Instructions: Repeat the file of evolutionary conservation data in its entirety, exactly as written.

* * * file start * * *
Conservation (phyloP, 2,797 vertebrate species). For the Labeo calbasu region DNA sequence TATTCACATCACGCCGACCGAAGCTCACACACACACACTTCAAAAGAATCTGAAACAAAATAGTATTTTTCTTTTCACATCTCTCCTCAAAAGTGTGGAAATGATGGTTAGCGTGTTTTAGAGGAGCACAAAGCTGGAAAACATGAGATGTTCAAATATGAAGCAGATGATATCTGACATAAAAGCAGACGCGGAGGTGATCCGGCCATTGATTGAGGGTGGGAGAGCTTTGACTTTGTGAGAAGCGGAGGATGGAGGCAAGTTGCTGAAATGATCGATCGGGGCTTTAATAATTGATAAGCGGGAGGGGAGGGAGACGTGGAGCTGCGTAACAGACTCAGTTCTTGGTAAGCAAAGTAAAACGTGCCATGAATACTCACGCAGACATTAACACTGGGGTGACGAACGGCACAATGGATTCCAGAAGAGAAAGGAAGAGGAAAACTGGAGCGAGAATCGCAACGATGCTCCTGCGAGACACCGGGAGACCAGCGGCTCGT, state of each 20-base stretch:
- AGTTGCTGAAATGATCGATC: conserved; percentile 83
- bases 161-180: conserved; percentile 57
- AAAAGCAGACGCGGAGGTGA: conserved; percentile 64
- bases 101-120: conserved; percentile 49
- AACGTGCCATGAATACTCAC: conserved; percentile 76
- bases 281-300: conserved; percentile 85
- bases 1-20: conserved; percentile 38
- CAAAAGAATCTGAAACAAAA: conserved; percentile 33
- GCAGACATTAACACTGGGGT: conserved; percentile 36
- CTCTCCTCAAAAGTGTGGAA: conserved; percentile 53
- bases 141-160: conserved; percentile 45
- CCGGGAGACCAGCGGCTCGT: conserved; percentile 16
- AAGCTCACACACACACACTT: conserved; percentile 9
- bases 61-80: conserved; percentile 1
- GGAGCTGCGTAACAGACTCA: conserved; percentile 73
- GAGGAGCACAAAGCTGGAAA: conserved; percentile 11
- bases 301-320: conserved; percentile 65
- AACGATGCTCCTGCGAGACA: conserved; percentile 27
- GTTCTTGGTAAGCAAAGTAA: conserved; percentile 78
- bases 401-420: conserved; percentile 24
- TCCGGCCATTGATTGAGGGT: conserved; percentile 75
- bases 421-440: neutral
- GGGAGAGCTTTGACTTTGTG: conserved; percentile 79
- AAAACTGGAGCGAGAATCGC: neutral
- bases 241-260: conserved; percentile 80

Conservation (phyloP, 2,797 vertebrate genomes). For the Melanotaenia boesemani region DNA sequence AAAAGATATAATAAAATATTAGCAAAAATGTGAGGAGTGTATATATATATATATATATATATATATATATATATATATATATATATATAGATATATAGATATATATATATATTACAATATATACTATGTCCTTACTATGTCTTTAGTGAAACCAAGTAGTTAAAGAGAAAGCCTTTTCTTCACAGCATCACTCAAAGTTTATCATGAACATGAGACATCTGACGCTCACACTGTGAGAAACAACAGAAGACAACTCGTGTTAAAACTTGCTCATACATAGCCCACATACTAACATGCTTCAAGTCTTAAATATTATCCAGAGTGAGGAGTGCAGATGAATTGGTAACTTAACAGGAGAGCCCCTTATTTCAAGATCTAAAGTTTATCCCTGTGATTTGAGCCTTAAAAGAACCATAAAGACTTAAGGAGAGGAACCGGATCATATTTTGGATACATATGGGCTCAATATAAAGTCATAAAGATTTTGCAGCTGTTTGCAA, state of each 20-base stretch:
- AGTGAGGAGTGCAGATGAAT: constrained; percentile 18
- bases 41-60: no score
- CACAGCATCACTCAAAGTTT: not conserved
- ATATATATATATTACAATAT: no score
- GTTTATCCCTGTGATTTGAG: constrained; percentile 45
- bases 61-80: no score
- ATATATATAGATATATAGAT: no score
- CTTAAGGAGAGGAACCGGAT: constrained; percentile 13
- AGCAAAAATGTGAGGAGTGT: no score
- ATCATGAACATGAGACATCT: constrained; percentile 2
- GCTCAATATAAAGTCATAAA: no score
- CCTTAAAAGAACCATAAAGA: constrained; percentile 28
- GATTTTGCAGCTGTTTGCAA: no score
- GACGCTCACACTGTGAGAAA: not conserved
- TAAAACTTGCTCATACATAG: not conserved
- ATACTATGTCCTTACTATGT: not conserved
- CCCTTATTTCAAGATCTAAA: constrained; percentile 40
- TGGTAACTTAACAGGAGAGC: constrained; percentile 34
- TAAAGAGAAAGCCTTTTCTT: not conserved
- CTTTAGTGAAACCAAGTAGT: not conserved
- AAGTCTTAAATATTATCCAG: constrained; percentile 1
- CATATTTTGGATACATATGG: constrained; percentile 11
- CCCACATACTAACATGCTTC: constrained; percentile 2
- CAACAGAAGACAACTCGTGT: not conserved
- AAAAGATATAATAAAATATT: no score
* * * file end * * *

Conservation (phyloP, 2,797 vertebrate species). For the Labeo calbasu region DNA sequence TATTCACATCACGCCGACCGAAGCTCACACACACACACTTCAAAAGAATCTGAAACAAAATAGTATTTTTCTTTTCACATCTCTCCTCAAAAGTGTGGAAATGATGGTTAGCGTGTTTTAGAGGAGCACAAAGCTGGAAAACATGAGATGTTCAAATATGAAGCAGATGATATCTGACATAAAAGCAGACGCGGAGGTGATCCGGCCATTGATTGAGGGTGGGAGAGCTTTGACTTTGTGAGAAGCGGAGGATGGAGGCAAGTTGCTGAAATGATCGATCGGGGCTTTAATAATTGATAAGCGGGAGGGGAGGGAGACGTGGAGCTGCGTAACAGACTCAGTTCTTGGTAAGCAAAGTAAAACGTGCCATGAATACTCACGCAGACATTAACACTGGGGTGACGAACGGCACAATGGATTCCAGAAGAGAAAGGAAGAGGAAAACTGGAGCGAGAATCGCAACGATGCTCCTGCGAGACACCGGGAGACCAGCGGCTCGT, state of each 20-base stretch:
- AGTTGCTGAAATGATCGATC: conserved; percentile 83
- bases 161-180: conserved; percentile 57
- AAAAGCAGACGCGGAGGTGA: conserved; percentile 64
- bases 101-120: conserved; percentile 49
- AACGTGCCATGAATACTCAC: conserved; percentile 76
- bases 281-300: conserved; percentile 85
- bases 1-20: conserved; percentile 38
- CAAAAGAATCTGAAACAAAA: conserved; percentile 33
- GCAGACATTAACACTGGGGT: conserved; percentile 36
- CTCTCCTCAAAAGTGTGGAA: conserved; percentile 53
- bases 141-160: conserved; percentile 45
- CCGGGAGACCAGCGGCTCGT: conserved; percentile 16
- AAGCTCACACACACACACTT: conserved; percentile 9
- bases 61-80: conserved; percentile 1
- GGAGCTGCGTAACAGACTCA: conserved; percentile 73
- GAGGAGCACAAAGCTGGAAA: conserved; percentile 11
- bases 301-320: conserved; percentile 65
- AACGATGCTCCTGCGAGACA: conserved; percentile 27
- GTTCTTGGTAAGCAAAGTAA: conserved; percentile 78
- bases 401-420: conserved; percentile 24
- TCCGGCCATTGATTGAGGGT: conserved; percentile 75
- bases 421-440: neutral
- GGGAGAGCTTTGACTTTGTG: conserved; percentile 79
- AAAACTGGAGCGAGAATCGC: neutral
- bases 241-260: conserved; percentile 80

Conservation (phyloP, 2,797 vertebrate genomes). For the Melanotaenia boesemani region DNA sequence AAAAGATATAATAAAATATTAGCAAAAATGTGAGGAGTGTATATATATATATATATATATATATATATATATATATATATATATATATAGATATATAGATATATATATATATTACAATATATACTATGTCCTTACTATGTCTTTAGTGAAACCAAGTAGTTAAAGAGAAAGCCTTTTCTTCACAGCATCACTCAAAGTTTATCATGAACATGAGACATCTGACGCTCACACTGTGAGAAACAACAGAAGACAACTCGTGTTAAAACTTGCTCATACATAGCCCACATACTAACATGCTTCAAGTCTTAAATATTATCCAGAGTGAGGAGTGCAGATGAATTGGTAACTTAACAGGAGAGCCCCTTATTTCAAGATCTAAAGTTTATCCCTGTGATTTGAGCCTTAAAAGAACCATAAAGACTTAAGGAGAGGAACCGGATCATATTTTGGATACATATGGGCTCAATATAAAGTCATAAAGATTTTGCAGCTGTTTGCAA, state of each 20-base stretch:
- AGTGAGGAGTGCAGATGAAT: constrained; percentile 18
- bases 41-60: no score
- CACAGCATCACTCAAAGTTT: not conserved
- ATATATATATATTACAATAT: no score
- GTTTATCCCTGTGATTTGAG: constrained; percentile 45
- bases 61-80: no score
- ATATATATAGATATATAGAT: no score
- CTTAAGGAGAGGAACCGGAT: constrained; percentile 13
- AGCAAAAATGTGAGGAGTGT: no score
- ATCATGAACATGAGACATCT: constrained; percentile 2
- GCTCAATATAAAGTCATAAA: no score
- CCTTAAAAGAACCATAAAGA: constrained; percentile 28
- GATTTTGCAGCTGTTTGCAA: no score
- GACGCTCACACTGTGAGAAA: not conserved
- TAAAACTTGCTCATACATAG: not conserved
- ATACTATGTCCTTACTATGT: not conserved
- CCCTTATTTCAAGATCTAAA: constrained; percentile 40
- TGGTAACTTAACAGGAGAGC: constrained; percentile 34
- TAAAGAGAAAGCCTTTTCTT: not conserved
- CTTTAGTGAAACCAAGTAGT: not conserved
- AAGTCTTAAATATTATCCAG: constrained; percentile 1
- CATATTTTGGATACATATGG: constrained; percentile 11
- CCCACATACTAACATGCTTC: constrained; percentile 2
- CAACAGAAGACAACTCGTGT: not conserved
- AAAAGATATAATAAAATATT: no score